The main USDA/FSIS ourbreaks
E. coli Raw Frozen Diced Beef Products due to E. coli O157:H7. December 2022
E. coli ground Beef Products due to E. coli O157:H7. December 2022
E. coli ground Beef Products due to E. coli O103. October 2022
E. coli Ground Beef in HelloFresh Meal Kits due to E. coli O157:H7. September 2022
E. coli ground Beef Products due to E. coli O157:H7. August 2022
E. coli ground Beef Products due to E. coli O26. April 2022.
E. coli ground Beef Products due to E. coli O103. April 2022
E. coli ground Beef Products due to E. coli O157:H7. January 2022
Salmonella Newport in beef. October 2022
Salmonella Muenchen in beef (?) June 2022
Salmonella Enteritidis in chicken April 2022
FDA New Era of Smarter Food Safety
On November 15, 2022, the FDA announced the finalization of a rule to trace contaminated food through the food supply, whether sourced in the US or abroad. The final rule requires additional traceability for manufacturers of fresh leafy greens, nut butters, fresh-cut fruits and vegetables, and ready-to-eat deli salads. The goal is to identify quicker the origin and route of contaminated foods to prevent outbreaks.
Key features of the new rule include keeping records of critical events, a traceability plan, and maintenance of records that can be provided to the FDA in a storable electronic format. The FDA believes it will allow for faster identification and removal of potentially contaminated food.
However, As Dr. Gary M Weber wrote, “The rate limiting step is the diagnosis and reporting of disease and subsequent investigations is not traceability. The FDA can take no step until a suspect food vehicle is identified.” It is essential to notice that the food is often gone before the source is identified. It is interesting to note that ~50% of the outbreaks were in the CORE table, where the causative product was never identified.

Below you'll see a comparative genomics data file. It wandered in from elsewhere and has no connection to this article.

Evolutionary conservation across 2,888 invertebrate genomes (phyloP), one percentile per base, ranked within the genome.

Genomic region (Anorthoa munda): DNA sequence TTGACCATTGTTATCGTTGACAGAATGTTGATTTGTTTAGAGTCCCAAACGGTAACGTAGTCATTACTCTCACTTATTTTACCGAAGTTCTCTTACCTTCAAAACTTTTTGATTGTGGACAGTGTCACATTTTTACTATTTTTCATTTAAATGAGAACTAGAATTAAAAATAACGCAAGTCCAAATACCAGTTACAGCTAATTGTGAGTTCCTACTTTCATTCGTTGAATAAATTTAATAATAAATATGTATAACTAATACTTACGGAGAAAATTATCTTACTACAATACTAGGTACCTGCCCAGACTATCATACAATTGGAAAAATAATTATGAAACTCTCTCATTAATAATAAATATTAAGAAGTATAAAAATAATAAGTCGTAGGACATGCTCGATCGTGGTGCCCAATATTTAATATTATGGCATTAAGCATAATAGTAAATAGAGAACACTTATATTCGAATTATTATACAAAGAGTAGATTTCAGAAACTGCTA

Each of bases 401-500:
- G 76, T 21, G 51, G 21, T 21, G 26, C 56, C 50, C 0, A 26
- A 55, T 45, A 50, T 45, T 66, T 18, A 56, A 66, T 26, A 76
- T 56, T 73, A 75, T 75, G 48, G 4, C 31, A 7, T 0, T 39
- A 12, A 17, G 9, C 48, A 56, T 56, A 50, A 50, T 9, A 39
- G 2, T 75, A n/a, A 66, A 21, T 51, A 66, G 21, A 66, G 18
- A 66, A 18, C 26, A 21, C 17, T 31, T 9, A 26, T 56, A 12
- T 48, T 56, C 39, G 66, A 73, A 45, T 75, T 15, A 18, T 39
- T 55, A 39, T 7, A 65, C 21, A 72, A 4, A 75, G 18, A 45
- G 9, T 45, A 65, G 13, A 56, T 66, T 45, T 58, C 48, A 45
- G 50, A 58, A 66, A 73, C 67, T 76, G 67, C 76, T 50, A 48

Time will tell if focusing on traceability is the solution to preventing outbreaks. Contamination prevention is vital because it is often too late when we finally figure out who harvested or processed the contaminated foods. Many outbreaks end up without the causative food being identified.
The USDA, US Agency for International Development, and US FDA are launching the Food Safety for Food Security Partnership, also known as FS4FS. The initiative includes investing $15 million during the next five years to support the availability and trade of safe food products to reduce poverty, hunger, and malnutrition in low- and middle-income countries. The $15 million will provide technical assistance, knowledge management, and digital tools to strengthen participating countries’ policy and regulatory environments.
Wishes for 2023
As the end of the year is approaching, it is an opportunity to extend our heartfelt greetings for the holiday season and the New Year. For 2023, let it be a spectacular year filled with food safety. We wish you and your families health, happiness, and strength. With dedication, resilience, and motivation, the food industry will continue to achieve great things in the future.